Thomas More’s Utopia Free Book Review

Utopia is a work of fiction and socio-political satire by Thomas More, written in Latin and published in 1516. The book is a frame narrative primarily depicting a fictional island society and its religious, social and political customs.

Introduction

Who is Thomas More? Thomas More was an English statesman, lawyer, social philosopher, author and a Renaissance humanist. He was born in 1478 and died in 1535 after being executed. He influenced humanism through his authorship, history and moral philosophy. He served as a Member of Parliament and Undersheriff of London in his public life. He also served as Henry VIII secretary in 1529, and later in 1529, he became Lord Chancellor. What was Thomas More known for? He is known for his exceptional 1516 book called Utopia as well as his untimely death after being executed for treason in 1535 (Wood, n.d.). Utopia is one of his key writings, whereby he tries to provide a practical response to the 15th and 16th centuries crisis by cautiously describing an ideal republic.   

Why did More publish Utopia? In Utopia, More focused on advocating for solutions to political issues based on idealism. In book one, he criticized England’s social injustices. He claimed that public life could not be improved without eliminating the social illness present in society. He criticizes England as being a sick society due to the gambling practices, maintaining a wasteful army and land seizing (Wood, n.d.). He further claims that these ills create a subjugated people; meaning that our society creates thieves then punish the thieves for stealing. Do you think the social injustices in our society creates a subjugated people? According to Thomas More, he believes that we are a self-made society. The social injustices in our society define who we are and our characters.

In book two, More visualizes and describes an ideal perfect society (Utopia).  He has based his narrative on four principles. The first principle for an ideal society is to eliminate private property. This is to mean that all properties will be owned by society at large. Unlike in the real society whereby everyone looks out at the interest of themselves due to the fear of starving, in Utopia, the property is publicly owned, and resources shared equally among all people. So there are no social classes in the ideal society as all people are equal. The second principle is universal labour, whereby work is shared amongst everyone (Wood, n.d.). Everyone has to work under communal labour even when you visit another place you have to work. Idleness is not tolerated. In Utopia, it is focused on creating a classless society instead of a society whereby many people work to sustain life for a few people. In Utopia, labour acts as a tool for social cohesion and control. More seeks to instil control measures in society. In the ideal community, anyone who leaves the place of work without asking for permission will be punished. To eat, the individual has to work. This principle of the ideal society draws further curiosity. Is it possible to eliminate private ownership of property and publicly own them? How will the economy balance without social classes? Do you think that communal labour can be practical in real society?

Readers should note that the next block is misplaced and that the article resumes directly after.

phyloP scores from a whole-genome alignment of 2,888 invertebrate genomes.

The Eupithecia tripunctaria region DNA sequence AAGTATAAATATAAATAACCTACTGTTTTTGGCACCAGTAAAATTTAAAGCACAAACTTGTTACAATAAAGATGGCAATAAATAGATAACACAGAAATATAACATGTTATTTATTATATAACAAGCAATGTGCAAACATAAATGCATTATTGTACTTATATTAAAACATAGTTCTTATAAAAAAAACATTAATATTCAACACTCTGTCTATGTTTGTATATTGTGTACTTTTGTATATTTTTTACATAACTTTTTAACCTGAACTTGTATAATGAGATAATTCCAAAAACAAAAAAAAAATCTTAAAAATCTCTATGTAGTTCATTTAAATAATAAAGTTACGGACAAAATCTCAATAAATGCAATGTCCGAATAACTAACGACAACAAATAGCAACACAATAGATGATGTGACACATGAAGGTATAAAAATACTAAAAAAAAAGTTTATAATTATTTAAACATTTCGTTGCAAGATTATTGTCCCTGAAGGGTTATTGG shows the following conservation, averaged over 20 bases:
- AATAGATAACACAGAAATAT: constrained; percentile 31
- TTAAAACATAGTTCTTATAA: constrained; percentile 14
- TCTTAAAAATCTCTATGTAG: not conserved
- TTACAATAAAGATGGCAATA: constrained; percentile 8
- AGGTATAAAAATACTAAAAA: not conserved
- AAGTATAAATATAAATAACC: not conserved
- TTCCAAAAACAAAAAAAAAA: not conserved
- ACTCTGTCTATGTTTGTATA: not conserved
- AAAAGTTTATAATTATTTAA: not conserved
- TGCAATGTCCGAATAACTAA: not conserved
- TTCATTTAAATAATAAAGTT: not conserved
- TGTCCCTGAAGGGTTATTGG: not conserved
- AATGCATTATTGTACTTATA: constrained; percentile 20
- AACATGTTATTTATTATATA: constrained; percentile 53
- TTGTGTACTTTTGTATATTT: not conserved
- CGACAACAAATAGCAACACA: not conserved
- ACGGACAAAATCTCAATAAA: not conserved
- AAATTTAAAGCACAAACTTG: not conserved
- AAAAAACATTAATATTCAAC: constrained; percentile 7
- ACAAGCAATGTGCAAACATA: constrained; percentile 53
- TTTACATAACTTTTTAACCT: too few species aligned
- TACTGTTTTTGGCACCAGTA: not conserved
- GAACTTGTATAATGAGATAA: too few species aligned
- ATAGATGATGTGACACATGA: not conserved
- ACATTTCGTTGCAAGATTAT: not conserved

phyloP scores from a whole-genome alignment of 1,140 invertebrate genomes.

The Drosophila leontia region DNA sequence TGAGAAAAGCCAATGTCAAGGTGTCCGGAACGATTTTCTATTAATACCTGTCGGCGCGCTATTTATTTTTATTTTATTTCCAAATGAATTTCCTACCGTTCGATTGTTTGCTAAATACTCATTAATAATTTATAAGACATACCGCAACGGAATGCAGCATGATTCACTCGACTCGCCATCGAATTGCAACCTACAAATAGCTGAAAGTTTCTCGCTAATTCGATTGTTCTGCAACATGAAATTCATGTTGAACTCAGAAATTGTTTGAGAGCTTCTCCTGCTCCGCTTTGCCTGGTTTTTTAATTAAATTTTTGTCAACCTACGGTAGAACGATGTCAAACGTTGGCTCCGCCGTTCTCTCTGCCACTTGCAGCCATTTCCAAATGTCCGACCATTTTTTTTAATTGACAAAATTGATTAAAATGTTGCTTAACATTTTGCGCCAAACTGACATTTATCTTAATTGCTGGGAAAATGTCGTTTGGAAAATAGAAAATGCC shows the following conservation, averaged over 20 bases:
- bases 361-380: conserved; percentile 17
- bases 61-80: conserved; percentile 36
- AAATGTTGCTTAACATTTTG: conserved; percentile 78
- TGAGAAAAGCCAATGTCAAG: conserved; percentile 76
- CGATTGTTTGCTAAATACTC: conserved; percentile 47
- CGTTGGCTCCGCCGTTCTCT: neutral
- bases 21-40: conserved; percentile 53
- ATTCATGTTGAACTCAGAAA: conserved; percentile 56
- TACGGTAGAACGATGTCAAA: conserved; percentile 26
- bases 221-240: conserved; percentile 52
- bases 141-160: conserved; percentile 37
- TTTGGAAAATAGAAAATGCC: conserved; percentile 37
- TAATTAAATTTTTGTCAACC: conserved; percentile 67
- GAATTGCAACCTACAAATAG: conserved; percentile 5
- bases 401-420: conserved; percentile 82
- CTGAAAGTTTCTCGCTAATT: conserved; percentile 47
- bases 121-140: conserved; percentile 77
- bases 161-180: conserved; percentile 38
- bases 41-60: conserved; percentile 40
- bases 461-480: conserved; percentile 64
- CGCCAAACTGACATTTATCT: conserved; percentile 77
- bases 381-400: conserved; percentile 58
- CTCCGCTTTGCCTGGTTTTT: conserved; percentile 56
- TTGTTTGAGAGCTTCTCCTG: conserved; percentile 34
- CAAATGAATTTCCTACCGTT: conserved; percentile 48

The third principle of the ideal society is moderated pleasure. This is centred on making people’s lives happy by moderating pleasure. This focusses on moderating one’s pleasure in order to be happy and also avoids to limit other people’s pleasure. The concept of pleasure pursued in this ideal society is that one gives up his own pleasure for the sake of another. In this society, giving up one’s pleasure for another is considered the best pleasure (Wood, n.d.). The bid question is, in our real society, would you give up your pleasure for another? Essentially, pleasure is intrinsic and self-fulfilling. Do you think More is sincere by saying that the best pleasure is when on gives up his pleasure for the sake of another person? If not, how would you best describe pleasure, or how would you desire pleasure? The fourth principle is family acting as a microcosm of the state. In the ideal society, the family does not follow the biological lineage but instead organized according to the states’ needs. People are classified according to their ambitions. Suppose one wants to be a carpenter, he will be shifted to a family of carpenters. Do you think people will give up their family to pursue their ambitions by moving to another family that shares the same ambitions as theirs?

Conclusion

To sum it all, Utopia is an ideal society defined by More like a perfect place. A society free from social injustices. This is a society that exists beyond our real society. A society that More believes that it will fix our social issues. The characteristics are of this ideal society is very appealing that one would wish to go there. But, it still remains controversy about whether this type of a perfect society is realistic. Will such an ideal society ever come to existence? If it will, it will be a better place to live in.